Marcel, the son of that Dr. Reynaud, was finishing his medical studies in Paris. He possessed great industry, and an elevation of sentiment and mind extremely rare. He passed his examinations with great distinction, and had decided to fix his abode in Paris and tempt fortune there, and everything seemed to promise him the most prosperous and brilliant career, when, in 1852, he received the news of his father’s death—he had been struck down by a fit of apoplexy. Marcel hurried to Longueval, overwhelmed with grief, for he adored his father. He spent a month with his mother, and then spoke of the necessity of returning to Paris.
“That is true,” said his mother; “you must go.”
“What! I must go! We must go, you mean. Do you think that I would leave you here alone? I shall take you with me.”
“To live in Paris; to leave the place where I was born, where your father lived, where he died? I could never do it, my child, never! Go alone; your life, your future, are there. I know you; I know that you will never forget me, that you will come and see me often, very often.”
“No, mother,” he answered; “I shall stay here.”
And he stayed.
His hopes, his ambitions, all in one moment vanished. He saw only one thing—duty—the duty of not abandoning his aged mother. In duty, simply accepted and simply discharged, he found happiness. After all, it is only thus that one does find happiness.
Marcel bowed with courage and good grace to his new existence. He continued his father’s life, entering the groove at the very spot where he had left it. He devoted himself without regret to the obscure career of a country doctor. His father had left him a little land and a little money; he lived in the most simple manner possible, and one half of his life belonged to the poor, from whom he would never receive a penny.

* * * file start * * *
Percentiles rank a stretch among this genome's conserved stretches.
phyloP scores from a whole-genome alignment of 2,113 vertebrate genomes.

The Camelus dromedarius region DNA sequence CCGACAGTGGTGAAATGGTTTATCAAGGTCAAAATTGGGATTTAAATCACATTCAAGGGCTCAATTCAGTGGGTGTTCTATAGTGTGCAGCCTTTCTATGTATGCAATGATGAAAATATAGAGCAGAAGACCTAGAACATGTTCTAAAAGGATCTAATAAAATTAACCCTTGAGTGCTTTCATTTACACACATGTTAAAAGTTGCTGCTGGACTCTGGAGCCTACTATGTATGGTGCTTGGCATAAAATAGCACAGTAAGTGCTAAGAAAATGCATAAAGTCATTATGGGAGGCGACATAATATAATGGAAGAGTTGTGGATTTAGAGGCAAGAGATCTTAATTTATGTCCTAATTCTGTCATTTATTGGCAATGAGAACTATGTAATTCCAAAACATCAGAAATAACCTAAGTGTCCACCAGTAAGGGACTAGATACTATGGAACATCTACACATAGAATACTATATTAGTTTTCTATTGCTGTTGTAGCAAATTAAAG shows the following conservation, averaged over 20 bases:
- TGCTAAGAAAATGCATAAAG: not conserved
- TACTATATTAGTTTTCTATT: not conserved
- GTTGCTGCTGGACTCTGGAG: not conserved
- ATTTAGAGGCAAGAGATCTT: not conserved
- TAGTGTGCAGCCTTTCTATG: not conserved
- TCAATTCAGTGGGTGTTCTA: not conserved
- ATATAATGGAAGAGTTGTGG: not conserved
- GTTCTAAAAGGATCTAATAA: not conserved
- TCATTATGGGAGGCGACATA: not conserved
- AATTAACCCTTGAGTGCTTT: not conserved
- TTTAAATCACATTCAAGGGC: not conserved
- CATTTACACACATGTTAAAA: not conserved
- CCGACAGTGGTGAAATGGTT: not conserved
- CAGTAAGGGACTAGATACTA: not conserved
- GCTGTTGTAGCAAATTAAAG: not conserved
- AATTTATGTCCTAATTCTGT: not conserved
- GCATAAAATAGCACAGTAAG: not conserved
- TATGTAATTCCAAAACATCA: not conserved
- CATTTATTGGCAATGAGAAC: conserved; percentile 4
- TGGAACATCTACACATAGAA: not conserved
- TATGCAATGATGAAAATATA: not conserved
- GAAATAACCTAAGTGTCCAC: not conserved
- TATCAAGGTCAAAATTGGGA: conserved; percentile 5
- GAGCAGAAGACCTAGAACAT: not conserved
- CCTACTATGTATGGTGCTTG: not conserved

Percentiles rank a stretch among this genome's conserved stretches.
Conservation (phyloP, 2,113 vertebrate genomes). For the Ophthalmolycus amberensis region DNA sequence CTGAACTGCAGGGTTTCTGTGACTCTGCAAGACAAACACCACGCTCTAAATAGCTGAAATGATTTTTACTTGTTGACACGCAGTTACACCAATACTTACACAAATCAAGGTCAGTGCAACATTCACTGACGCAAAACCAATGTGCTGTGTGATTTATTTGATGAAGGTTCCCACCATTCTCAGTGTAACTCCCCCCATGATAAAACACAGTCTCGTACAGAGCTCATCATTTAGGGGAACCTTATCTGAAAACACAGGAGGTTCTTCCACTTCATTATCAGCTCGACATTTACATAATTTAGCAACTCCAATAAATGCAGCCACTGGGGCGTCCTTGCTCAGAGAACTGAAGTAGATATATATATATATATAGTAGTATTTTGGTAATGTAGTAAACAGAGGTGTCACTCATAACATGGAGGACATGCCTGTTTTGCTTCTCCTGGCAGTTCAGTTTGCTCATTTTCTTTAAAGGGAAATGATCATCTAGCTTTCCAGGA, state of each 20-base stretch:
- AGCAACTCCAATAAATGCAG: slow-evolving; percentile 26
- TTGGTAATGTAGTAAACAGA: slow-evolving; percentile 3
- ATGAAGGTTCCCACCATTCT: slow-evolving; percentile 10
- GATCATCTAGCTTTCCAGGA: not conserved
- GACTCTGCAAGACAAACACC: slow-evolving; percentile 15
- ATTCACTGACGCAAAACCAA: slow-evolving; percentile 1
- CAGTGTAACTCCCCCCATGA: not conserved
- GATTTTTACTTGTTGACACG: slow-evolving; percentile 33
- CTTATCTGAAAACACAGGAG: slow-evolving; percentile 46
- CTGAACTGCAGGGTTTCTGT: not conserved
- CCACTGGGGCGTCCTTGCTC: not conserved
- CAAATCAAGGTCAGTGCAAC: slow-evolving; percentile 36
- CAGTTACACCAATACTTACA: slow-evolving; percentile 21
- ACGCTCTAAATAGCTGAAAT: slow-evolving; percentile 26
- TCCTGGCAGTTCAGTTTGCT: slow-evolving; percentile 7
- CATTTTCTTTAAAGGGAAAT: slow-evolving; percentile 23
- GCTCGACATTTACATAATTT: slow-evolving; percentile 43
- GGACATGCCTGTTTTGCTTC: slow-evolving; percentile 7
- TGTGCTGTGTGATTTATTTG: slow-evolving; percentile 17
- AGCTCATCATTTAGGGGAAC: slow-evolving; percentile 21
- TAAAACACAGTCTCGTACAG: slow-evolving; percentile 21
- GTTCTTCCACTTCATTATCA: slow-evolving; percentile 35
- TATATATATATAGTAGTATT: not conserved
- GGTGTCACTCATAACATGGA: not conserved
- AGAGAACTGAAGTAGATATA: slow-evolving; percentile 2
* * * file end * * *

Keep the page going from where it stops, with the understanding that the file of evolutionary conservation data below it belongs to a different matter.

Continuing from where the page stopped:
This was his only luxury.
He found in his way a young girl, charming, penniless, and alone in the world. He married her. This was in 1855, and the following year brought to Dr. Reynaud a great sorrow and a great joy—the death of his old mother and the birth of his son Jean.
At an interval of six weeks, the Abby Constantin recited the prayers for the dead over the grave of the grandmother, and was present in the position of godfather at the baptism of the grandson.
In consequence of constantly meeting at the bedside of the suffering and dying, the priest and the doctor had been strongly attracted to each other. They instinctively felt that they belonged to the same family, the same race—the race of the tender, the just, and the benevolent.
Year followed year—calm, peaceful, fully occupied in labor and duty. Jean was no longer an infant. His father gave him his first lessons in reading and writing, the priest his first lessons in Latin. Jean was intelligent and industrious. He made so much progress that the two professors—particularly the Cure—found themselves at the end of a few years rather cast into the shade by their pupil. It was at this moment that the Countess, after the death of her husband, came to settle at Lavardens. She brought with her a tutor for her son Paul, a very nice, but very lazy little fellow. The two children were of the same age; they had known each other from their earliest years.